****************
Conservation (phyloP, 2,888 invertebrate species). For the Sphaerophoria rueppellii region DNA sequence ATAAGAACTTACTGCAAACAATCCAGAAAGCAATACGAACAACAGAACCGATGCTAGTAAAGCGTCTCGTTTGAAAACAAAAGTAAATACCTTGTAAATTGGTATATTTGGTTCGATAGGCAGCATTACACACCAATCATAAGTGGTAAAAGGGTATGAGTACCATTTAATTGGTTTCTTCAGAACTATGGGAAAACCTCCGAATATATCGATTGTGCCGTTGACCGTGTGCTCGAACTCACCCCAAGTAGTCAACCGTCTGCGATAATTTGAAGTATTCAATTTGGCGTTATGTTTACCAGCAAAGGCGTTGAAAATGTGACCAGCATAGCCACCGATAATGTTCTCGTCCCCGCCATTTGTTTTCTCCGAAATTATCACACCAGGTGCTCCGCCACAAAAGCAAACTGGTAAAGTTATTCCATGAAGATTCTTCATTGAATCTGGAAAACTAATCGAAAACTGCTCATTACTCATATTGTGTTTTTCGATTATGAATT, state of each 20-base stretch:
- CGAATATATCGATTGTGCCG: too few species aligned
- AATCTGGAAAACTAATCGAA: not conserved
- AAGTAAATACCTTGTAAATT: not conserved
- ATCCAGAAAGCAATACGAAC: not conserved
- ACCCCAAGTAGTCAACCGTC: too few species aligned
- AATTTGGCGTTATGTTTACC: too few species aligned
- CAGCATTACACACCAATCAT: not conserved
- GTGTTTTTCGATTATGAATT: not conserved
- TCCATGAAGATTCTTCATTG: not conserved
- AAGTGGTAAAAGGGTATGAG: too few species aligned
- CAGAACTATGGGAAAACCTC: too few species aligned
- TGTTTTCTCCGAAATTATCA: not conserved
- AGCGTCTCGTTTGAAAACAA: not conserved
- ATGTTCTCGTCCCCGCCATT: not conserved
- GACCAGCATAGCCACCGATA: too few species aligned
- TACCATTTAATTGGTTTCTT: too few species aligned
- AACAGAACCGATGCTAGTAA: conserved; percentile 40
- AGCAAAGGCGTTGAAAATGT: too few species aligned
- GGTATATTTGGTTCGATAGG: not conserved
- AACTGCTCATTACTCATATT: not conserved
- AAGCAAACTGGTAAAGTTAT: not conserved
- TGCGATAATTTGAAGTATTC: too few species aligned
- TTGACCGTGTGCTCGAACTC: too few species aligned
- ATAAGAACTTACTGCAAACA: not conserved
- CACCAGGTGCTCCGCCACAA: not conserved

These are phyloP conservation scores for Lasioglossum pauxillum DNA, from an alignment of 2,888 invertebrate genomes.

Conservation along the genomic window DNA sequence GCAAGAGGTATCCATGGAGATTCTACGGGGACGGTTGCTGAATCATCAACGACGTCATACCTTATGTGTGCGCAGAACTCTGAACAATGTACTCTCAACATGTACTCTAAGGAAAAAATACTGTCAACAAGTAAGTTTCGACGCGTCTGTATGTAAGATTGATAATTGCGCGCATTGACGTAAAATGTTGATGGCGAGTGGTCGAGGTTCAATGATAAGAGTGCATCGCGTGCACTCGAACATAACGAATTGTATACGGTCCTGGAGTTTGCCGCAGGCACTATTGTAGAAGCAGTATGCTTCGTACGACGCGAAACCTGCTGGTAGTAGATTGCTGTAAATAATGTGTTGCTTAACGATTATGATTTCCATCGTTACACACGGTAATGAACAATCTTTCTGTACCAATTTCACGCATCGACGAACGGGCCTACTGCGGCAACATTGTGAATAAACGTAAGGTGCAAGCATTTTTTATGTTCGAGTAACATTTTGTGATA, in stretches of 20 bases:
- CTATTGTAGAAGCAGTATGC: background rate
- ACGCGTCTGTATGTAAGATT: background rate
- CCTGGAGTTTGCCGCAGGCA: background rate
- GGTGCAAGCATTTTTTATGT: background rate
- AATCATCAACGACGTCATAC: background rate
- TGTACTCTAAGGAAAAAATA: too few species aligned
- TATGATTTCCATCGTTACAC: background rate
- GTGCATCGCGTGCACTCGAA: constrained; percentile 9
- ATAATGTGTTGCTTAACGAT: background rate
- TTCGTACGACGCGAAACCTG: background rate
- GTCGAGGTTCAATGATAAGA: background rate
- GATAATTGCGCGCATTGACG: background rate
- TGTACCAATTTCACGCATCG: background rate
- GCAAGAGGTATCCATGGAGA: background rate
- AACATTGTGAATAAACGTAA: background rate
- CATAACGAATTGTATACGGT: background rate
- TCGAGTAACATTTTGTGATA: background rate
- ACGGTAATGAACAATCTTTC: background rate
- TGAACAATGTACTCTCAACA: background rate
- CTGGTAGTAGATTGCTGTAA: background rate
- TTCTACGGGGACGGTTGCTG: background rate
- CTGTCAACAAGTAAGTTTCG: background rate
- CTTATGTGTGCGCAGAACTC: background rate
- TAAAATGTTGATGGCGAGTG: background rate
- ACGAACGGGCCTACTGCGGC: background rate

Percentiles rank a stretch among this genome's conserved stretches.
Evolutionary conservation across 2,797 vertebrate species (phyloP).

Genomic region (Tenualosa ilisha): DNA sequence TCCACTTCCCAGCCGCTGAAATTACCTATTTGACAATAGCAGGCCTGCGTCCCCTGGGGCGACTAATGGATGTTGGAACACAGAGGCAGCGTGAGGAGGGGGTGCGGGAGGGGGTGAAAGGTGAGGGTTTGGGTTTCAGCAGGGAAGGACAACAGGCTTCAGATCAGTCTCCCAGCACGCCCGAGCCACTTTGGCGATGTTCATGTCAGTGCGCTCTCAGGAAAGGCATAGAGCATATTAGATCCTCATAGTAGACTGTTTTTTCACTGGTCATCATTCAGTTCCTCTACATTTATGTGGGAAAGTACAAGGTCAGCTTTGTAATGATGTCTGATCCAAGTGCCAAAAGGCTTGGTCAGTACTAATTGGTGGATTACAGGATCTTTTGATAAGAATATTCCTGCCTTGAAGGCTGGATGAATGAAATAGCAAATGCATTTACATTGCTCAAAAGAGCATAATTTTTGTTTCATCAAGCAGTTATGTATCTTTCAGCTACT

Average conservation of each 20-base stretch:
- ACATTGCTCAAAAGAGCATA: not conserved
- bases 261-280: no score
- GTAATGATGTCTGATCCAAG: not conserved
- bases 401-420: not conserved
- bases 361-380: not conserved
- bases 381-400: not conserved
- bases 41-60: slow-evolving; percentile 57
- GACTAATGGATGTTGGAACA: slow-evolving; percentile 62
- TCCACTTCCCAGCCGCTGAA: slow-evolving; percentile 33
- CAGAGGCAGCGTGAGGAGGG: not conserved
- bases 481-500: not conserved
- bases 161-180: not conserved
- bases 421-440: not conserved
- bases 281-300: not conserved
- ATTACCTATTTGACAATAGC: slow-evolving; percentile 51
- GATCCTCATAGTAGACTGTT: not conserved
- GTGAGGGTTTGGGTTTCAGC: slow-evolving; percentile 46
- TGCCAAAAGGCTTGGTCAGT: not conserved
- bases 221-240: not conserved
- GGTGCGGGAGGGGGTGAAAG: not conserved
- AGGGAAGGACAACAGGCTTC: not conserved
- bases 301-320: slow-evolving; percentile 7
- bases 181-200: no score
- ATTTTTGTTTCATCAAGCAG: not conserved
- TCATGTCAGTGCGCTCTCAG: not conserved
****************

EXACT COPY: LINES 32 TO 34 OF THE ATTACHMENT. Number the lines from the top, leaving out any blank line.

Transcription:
- GGTGCAAGCATTTTTTATGT: background rate
- AATCATCAACGACGTCATAC: background rate
- TGTACTCTAAGGAAAAAATA: too few species aligned